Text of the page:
to identify the Kingdom of God, at least in its
first stage of existence, with the institutional
Catholic Church.

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After the year 1,000 A.D. the thought of a
literal thousand year period faded; Augustine's
post-millennialist construction became instead
amillennialism, the Biblical "thousand years"
being merely figurative. Indeed, during the
Middle Ages the thought of a literal millennium
was generally regarded as heretical.
Amillennialism is still taught in schools of
thought such as that represented by
Westminster Theological Seminary.

The post-millennial position was refined and
further developed by Daniel Whitby in
relatively recent times. Nevertheless, this can
not be held with any serious thought due to the
succession of wars and other calamaties being
experienced - the kingdom of God cannot be
brought about by human effort. Those who
still hold to post-millennialism tend to be
groups such as Preterists who hold that the
Book of Revelation relates to events
surrounding the Emperor Nero, despite the
wealth of internal and external evidence to the
contrary (such as the date of writing).

Pre-millennial thought was revived after being
meticulously delineated by Baptist lay preacher
William Miller (of later Seventh-Day Adventist
fame) in the early and mid-1800's. His views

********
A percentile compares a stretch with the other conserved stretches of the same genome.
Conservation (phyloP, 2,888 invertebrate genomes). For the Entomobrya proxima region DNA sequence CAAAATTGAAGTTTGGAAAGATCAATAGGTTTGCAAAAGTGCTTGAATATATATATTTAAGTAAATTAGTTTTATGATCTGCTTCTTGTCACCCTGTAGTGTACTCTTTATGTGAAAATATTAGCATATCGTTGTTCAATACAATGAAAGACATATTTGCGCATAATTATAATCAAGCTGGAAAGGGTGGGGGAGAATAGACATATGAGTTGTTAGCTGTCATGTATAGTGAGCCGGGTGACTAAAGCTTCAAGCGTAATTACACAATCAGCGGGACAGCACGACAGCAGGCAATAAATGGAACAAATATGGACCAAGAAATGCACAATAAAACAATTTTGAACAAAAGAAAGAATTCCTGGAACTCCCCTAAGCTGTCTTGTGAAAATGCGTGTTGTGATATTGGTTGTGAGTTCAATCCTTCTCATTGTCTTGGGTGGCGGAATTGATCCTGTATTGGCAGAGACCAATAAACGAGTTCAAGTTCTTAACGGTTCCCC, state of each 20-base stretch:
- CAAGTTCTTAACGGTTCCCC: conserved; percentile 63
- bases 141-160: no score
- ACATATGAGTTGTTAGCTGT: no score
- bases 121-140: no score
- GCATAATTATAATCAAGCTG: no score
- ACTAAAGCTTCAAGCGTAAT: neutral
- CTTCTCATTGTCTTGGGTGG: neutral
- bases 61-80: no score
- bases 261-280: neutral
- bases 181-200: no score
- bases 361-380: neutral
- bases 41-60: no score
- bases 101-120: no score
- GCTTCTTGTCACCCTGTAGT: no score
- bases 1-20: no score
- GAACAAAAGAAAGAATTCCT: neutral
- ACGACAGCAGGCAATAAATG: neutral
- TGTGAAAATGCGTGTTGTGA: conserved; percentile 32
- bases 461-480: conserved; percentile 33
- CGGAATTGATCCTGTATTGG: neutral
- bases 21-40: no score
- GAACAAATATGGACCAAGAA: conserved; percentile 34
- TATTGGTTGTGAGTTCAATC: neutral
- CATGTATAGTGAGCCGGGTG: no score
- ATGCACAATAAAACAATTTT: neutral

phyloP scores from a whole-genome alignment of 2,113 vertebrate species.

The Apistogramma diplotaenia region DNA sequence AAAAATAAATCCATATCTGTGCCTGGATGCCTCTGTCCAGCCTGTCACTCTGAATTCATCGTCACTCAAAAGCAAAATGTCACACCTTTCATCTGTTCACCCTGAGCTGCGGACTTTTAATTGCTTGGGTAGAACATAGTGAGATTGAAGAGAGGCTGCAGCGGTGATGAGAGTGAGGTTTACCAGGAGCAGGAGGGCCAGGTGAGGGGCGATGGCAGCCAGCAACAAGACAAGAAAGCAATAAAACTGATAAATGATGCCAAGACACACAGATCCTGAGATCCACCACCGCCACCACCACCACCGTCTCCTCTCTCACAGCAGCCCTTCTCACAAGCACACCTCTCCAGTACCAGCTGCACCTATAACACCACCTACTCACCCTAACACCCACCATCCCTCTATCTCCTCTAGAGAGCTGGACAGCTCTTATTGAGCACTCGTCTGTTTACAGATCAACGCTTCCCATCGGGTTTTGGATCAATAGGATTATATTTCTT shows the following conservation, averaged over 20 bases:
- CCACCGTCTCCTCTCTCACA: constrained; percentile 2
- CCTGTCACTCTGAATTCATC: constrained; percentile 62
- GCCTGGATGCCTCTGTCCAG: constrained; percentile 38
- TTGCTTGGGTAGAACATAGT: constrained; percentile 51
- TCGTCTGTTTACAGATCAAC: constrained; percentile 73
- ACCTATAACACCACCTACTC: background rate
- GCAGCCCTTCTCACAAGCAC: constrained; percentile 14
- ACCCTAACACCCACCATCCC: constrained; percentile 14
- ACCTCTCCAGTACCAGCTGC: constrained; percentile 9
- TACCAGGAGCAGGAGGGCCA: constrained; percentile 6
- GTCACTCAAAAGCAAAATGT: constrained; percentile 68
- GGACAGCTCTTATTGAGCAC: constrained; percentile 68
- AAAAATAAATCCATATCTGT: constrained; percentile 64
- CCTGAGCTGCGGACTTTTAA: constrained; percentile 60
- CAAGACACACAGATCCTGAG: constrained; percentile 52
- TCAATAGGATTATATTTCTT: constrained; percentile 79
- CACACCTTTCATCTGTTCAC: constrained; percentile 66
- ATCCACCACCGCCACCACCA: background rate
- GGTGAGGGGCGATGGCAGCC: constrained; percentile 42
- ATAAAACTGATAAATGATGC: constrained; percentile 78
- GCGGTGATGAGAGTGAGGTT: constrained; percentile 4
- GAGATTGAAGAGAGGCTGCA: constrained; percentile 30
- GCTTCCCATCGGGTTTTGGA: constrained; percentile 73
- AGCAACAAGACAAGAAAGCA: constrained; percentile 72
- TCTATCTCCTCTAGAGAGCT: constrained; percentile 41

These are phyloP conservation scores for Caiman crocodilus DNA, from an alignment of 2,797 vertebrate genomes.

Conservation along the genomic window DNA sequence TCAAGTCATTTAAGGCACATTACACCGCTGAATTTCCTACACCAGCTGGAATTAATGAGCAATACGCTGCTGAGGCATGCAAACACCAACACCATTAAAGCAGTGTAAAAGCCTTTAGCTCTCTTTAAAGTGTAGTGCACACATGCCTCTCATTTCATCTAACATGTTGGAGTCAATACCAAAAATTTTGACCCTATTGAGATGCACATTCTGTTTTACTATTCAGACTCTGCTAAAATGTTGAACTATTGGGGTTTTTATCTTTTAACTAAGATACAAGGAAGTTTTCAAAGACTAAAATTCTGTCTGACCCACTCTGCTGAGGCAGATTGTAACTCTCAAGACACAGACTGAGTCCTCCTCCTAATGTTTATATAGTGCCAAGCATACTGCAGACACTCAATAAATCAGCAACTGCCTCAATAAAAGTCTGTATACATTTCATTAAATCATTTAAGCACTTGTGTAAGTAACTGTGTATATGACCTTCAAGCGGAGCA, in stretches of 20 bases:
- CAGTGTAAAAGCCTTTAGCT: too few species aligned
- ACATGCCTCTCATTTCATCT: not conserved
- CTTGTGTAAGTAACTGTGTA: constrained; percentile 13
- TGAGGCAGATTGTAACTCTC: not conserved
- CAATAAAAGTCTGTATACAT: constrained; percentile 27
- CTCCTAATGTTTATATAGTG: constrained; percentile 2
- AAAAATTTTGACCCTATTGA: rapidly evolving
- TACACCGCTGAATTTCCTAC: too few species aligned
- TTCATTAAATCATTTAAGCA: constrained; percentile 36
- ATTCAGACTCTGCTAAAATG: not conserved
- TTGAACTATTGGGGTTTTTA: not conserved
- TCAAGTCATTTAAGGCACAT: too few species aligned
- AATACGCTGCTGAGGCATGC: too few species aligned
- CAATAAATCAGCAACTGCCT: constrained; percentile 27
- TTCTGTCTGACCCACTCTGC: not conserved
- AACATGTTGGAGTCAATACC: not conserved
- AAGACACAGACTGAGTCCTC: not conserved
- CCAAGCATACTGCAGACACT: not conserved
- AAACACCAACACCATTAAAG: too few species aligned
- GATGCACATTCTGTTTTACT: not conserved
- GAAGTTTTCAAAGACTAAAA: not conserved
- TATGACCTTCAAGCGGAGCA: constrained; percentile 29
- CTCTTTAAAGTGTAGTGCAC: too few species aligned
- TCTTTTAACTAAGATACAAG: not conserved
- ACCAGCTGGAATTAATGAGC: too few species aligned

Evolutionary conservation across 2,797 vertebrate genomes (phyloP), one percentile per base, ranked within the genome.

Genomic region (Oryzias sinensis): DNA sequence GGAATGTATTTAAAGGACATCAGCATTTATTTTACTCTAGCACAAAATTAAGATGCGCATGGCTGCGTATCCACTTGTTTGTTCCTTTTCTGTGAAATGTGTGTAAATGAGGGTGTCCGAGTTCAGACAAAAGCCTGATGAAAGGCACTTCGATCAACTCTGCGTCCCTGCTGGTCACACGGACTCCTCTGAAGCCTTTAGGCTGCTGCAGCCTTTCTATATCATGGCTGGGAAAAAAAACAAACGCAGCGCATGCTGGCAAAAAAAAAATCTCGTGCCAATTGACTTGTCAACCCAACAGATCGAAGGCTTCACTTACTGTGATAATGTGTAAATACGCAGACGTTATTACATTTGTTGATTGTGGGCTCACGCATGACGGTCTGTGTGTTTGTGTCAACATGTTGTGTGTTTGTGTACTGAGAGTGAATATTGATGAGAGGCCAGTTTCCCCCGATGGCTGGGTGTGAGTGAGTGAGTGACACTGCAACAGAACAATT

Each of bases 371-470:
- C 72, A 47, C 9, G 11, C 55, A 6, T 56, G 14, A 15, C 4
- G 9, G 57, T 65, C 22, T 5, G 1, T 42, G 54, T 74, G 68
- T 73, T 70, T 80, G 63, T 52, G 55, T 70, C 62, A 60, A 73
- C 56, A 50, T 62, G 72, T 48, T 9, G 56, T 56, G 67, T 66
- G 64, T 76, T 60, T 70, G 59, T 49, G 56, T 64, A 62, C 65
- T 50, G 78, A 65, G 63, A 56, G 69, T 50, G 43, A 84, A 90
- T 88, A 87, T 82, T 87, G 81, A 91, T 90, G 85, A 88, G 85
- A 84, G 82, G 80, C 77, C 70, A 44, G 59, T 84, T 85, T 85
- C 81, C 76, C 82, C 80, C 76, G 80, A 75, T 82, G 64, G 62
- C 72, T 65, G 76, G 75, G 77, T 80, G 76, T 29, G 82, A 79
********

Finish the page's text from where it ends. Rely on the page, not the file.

fell into disrepute after two failed attempts to
set a date for the return of Christ.

The next rebirth occurred with John Nelson
Darby (of Plymouth Brethren distinction) in the
late 1850's in the form of dispensational pre-
millennialism - the notion that God interacts
with humanity in a series of epochs or
dispensations. Darby wove these diverse
strands into a tight cohesive system which he
buttressed at every point by copious Biblical
proof texts, then tirelessly promoted through
his writing and preaching.

Cyrus Scofield popularised this system of belief
with the publication of his reference Bible and
catapulted it into the Protestant mainstream.

It is important to note that dispensationalism
and pre-millennialism are not synonymous,
although dispensationalism is pre-millennial
(but one may be pre-millennial without being a
dispensationalist). Dispensationalism is taught
by such schools of thought as represented by
Dallas Theological Seminary (Charles Ryrie
being a well-known member of staff).